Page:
Deforestation of Brazil’s Mata Atlântica — a forest ecosystem more threatened than the Amazon rainforest — fell to 133 square kilometers between 2010 and 2011, down about 14.7 percent from the annual average between 2008 and 2010, reports Brazil’s National Institute for Space Research (INPE) and Fundação SOS Mata Atlântica.
The data is based analysis of about 93 percent of the 1,315,460-square-kilometer Atlantic Forest biome. Only about 7.9 percent of the original Mata Atlântica survives in fragments larger than one square kilometer.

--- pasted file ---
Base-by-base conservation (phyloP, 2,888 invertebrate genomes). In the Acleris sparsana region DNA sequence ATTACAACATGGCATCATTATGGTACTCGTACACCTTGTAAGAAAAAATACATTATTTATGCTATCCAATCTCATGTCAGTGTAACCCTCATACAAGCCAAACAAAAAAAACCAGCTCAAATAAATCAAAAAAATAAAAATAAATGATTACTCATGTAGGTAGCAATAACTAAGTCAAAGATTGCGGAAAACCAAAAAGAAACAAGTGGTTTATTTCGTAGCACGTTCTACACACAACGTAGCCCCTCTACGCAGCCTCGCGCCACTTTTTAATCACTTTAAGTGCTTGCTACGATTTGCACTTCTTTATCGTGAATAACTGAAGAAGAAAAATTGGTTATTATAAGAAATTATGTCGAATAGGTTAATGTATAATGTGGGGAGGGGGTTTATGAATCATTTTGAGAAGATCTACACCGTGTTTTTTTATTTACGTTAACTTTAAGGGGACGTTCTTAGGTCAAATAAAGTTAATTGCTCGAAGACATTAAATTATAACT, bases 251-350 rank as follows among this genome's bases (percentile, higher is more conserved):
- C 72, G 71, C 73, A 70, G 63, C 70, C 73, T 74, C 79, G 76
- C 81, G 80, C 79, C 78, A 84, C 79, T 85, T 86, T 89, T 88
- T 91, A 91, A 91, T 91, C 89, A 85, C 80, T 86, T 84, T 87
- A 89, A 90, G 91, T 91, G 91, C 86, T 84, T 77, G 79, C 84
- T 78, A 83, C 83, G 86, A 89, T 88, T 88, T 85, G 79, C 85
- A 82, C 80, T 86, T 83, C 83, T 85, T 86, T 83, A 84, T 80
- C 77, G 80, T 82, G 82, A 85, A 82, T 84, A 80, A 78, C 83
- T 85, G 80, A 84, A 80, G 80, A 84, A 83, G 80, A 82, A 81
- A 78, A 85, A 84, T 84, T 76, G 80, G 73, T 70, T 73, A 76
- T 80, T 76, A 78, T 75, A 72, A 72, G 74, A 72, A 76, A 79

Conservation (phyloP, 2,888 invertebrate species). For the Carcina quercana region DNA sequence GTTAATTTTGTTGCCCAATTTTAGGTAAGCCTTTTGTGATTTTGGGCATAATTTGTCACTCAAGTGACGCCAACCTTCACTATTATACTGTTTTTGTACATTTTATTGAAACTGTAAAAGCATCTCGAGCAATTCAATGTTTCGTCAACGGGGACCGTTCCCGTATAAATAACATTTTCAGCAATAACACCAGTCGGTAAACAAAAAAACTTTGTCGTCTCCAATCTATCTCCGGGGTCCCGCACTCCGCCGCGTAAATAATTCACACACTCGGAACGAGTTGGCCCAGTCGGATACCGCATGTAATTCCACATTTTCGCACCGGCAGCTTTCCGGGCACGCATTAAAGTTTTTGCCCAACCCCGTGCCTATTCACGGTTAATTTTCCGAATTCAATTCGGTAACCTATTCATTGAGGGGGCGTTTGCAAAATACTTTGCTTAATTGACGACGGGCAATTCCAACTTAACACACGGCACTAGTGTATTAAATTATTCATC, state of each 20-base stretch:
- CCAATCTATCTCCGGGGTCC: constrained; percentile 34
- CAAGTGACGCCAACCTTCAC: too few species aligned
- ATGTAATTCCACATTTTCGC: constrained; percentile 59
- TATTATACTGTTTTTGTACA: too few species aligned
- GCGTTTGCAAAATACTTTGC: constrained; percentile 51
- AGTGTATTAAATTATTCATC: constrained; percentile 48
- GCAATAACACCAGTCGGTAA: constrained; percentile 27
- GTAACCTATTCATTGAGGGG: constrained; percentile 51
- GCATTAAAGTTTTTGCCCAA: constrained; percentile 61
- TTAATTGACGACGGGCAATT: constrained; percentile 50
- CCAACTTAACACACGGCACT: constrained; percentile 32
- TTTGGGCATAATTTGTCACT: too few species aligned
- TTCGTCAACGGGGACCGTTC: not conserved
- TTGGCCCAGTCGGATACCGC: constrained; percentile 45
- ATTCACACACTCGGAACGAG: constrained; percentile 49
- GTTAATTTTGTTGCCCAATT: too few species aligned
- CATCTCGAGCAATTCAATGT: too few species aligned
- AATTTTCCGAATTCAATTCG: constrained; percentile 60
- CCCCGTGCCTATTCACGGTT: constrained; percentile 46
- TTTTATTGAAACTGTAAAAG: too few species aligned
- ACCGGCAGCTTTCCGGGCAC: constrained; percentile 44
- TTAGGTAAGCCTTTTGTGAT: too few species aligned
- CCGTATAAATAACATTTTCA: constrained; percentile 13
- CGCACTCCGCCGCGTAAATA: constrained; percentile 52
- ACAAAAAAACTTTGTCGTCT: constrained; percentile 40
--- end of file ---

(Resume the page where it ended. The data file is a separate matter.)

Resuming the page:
Logging and conversion for agriculture and cattle ranches have been the primary drivers of deforestation of the Mata Atlântica. In an effort to slow destruction of the forest, in November 2008 former Brazilian president Luiz Inacio Lula da Silva signed a decree to protect and restore the ecosystem to 20 percent of its original cover. INPE, Brazil’s space agency, has since extended its advanced deforestation monitoring system to the region in an effort to measure emissions and catch illegal loggers and ranchers.